I love my pride because it keeps me going long past when any sane person would quit. It keeps me focused in a world full of distractions. It’s my pair of pliers. It’s my mixing spoon. It’s my way with words. It’s the most useful tool I have, so I use it a lot. Practice makes perfect, after all. So when I do well, my pride goes to my head. Pretty soon my pride lives up there and has its own key.
But if pride moves into my head and redecorates when I do well, it changes the locks and throws everything else out on the lawn when I mess up. Pride makes me open my mouth when I shouldn’t and shut up when I should talk.
That’s why I love my pride. When I think of how happy I could be if I just swallowed it, I fall in love with it all over again, because it reminds me how much better it is to prove a point.
I dig my heels in. I double down. I prove a point. I write epic screenplays where I rehash past battles and title them things like “What I Wish I Said” and “FINE” when they really should be called “How To Make Mountains Out Of Mole Hills” or maybe just “Well, That Didn’t Work”.
I love my pride too much to ever surrender it to a higher power. So when a scrawny beaten man gets nailed to a cross and says it’s because of me and my beloved pride, I grumble. The cross mocks my pride, defies my ego, and part of me would honestly rather do away with it…or maybe just take that bloody Jesus off of there. Then, I can turn it into just a symbol for me to wear around to remind everyone else that I’m Christian enough to be proud of it. I really do love my pride.
But that Jesus who stares down at me from His cross can’t come down from there. He’s wearing my pride as a crown of thorns. He’s become my sin. It wasn’t just my pride that nailed Him to the cross. My pride was nailed to the cross. My pride and all my other sins were named Jesus, and they were punished. The Father poured contempt on all my pride. The Father gave His only Son.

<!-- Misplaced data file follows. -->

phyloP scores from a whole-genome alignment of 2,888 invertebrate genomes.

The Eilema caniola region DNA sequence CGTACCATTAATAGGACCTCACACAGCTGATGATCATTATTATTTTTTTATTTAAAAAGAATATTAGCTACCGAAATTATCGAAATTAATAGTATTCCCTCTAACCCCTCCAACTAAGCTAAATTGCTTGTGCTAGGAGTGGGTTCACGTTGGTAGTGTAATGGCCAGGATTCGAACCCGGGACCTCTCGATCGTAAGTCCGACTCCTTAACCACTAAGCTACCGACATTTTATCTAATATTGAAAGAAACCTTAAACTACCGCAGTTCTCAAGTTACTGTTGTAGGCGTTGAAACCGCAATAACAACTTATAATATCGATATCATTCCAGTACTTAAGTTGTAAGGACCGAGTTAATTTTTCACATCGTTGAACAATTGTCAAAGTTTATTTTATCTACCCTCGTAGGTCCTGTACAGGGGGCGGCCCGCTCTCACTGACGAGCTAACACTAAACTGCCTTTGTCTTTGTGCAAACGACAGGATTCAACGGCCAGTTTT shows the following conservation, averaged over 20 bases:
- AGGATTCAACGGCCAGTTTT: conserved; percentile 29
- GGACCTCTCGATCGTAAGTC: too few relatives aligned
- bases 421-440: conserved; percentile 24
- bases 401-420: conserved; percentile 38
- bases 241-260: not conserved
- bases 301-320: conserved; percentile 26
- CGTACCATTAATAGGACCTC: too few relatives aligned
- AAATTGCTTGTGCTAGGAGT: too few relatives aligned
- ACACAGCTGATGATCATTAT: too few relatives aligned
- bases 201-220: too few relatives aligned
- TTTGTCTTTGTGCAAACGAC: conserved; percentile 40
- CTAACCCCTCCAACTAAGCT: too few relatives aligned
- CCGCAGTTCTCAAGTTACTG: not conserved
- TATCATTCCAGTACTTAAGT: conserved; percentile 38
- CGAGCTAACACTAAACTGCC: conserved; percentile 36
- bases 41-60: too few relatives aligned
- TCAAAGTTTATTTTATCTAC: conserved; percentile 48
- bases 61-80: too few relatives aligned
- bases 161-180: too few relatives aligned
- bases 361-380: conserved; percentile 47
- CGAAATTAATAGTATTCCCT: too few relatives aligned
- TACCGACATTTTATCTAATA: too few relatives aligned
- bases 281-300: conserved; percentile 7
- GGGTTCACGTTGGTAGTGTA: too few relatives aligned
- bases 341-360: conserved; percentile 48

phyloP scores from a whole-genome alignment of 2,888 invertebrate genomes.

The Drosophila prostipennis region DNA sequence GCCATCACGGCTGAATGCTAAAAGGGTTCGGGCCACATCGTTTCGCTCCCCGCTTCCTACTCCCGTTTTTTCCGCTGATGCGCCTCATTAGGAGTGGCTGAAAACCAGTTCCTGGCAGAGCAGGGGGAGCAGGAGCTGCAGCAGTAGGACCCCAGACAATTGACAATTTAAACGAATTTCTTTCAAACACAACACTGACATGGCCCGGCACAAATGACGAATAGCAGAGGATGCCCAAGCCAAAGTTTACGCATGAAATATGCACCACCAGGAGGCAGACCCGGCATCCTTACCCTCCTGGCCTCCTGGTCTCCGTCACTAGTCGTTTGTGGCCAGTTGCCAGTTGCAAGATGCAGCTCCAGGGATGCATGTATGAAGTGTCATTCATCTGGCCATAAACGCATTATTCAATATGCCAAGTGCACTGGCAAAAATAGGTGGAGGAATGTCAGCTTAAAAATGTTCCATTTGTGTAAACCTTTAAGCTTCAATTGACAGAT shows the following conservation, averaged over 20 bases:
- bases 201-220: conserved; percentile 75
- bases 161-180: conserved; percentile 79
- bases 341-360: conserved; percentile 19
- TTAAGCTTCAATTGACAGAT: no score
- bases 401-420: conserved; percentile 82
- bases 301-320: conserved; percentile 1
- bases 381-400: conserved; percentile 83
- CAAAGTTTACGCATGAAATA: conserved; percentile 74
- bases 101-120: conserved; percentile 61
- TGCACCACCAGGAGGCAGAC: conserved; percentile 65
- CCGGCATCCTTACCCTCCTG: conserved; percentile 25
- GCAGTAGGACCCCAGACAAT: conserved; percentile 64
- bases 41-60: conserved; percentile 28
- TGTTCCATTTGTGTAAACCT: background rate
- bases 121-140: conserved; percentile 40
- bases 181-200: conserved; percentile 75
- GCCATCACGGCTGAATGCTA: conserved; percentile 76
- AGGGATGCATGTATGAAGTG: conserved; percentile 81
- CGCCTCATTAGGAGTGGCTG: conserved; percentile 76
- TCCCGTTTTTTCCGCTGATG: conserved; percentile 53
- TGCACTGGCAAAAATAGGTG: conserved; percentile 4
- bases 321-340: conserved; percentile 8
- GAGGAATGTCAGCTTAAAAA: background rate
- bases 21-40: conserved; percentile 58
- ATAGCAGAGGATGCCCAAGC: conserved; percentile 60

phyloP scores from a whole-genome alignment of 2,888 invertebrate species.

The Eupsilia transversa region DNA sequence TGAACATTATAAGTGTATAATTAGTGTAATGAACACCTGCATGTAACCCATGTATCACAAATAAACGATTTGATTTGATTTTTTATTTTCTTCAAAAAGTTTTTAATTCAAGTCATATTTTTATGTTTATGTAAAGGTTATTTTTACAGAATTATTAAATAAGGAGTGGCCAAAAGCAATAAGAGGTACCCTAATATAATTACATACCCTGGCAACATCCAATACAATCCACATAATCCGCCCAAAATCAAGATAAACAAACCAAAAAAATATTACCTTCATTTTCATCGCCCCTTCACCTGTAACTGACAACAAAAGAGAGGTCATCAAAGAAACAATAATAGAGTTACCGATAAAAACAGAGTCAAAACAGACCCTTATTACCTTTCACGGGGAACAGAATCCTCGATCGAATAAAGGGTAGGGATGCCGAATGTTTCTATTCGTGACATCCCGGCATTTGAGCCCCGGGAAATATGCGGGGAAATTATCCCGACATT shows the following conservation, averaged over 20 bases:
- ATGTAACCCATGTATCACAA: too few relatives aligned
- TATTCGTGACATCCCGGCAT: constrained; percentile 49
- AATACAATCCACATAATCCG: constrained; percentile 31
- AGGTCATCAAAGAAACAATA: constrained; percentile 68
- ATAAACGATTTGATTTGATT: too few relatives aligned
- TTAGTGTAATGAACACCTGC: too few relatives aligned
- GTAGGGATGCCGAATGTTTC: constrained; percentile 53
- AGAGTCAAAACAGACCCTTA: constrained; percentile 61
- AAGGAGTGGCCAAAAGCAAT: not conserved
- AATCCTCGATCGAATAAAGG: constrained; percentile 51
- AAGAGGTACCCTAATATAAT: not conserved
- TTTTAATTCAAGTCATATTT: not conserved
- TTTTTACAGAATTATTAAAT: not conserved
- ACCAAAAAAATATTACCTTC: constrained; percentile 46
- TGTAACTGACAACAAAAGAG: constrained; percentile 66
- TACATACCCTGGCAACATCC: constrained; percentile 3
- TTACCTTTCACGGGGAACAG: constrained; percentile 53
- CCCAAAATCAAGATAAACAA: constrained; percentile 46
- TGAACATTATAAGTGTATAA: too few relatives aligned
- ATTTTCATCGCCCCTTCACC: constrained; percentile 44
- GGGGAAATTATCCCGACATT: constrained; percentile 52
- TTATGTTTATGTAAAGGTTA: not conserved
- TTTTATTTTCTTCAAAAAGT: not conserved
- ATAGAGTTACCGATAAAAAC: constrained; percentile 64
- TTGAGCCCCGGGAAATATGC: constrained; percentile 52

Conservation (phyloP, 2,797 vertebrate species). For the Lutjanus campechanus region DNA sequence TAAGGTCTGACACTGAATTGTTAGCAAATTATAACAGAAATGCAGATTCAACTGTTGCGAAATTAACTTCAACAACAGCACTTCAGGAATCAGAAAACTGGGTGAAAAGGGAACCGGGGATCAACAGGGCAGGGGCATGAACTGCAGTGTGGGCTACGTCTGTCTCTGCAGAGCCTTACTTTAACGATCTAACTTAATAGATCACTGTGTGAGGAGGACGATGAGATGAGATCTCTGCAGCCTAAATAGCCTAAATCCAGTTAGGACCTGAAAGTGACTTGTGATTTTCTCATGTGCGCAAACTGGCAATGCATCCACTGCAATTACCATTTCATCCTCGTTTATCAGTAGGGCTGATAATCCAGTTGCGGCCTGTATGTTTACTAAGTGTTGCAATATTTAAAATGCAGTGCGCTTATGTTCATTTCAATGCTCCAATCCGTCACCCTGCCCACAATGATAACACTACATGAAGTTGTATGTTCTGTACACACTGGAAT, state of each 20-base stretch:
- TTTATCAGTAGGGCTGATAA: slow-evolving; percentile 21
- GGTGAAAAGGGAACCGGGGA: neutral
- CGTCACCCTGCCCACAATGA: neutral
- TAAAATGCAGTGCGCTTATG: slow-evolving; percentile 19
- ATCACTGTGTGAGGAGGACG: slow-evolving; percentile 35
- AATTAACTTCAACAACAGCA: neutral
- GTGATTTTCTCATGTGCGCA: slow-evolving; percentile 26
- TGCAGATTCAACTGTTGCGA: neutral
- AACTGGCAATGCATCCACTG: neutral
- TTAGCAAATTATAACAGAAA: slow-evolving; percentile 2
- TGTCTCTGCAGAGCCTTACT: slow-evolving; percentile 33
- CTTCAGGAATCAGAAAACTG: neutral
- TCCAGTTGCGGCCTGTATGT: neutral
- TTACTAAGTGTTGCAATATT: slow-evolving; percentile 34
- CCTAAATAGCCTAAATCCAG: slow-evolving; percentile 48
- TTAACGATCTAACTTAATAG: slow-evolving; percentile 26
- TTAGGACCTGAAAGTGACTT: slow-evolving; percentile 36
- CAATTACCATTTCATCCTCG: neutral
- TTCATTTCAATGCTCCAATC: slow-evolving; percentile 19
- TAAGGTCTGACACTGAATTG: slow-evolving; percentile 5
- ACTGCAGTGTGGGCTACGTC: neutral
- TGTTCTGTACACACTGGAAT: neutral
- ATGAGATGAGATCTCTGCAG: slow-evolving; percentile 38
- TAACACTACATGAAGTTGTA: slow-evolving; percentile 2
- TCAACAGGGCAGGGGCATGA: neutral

This Jesus who knew no sin became sin, and it was for me. But where my pride would have protested, Jesus didn’t. Where my pride would have been stone faced, He said “Father, forgive them”.
When I survey the wondrous cross on which the prince of glory died, cool water is poured on my pride. Holy words are spoken. “In the Name of the Father and of the Son and of the Holy Spirit.” I’m baptized into that cross with living water, welling up to eternal life.
Every single day it drowns my pride along with all sins and evil desires so that a new man may daily emerge and arise to live before God in righteousness and purity forever. This living water will quench my pride. Every. Single. Day.
And that’s the secret. Every day my pride comes back. Every day I drown it in baptism. Every day the new man rises again. Every bit of it comes from that wondrous cross where my Lord spoke forgiveness to a sinner like me. I don’t tame my pride. Jesus forgives it.
That’s real forgiveness that springs up like a fountain and pries open stubborn jaws to say “I’m sorry” and knots prideful tongues that need the last word. That’s real forgiveness that I hang on to every single day because my soul and my life and my all aren’t enough to slay my pride, but His are.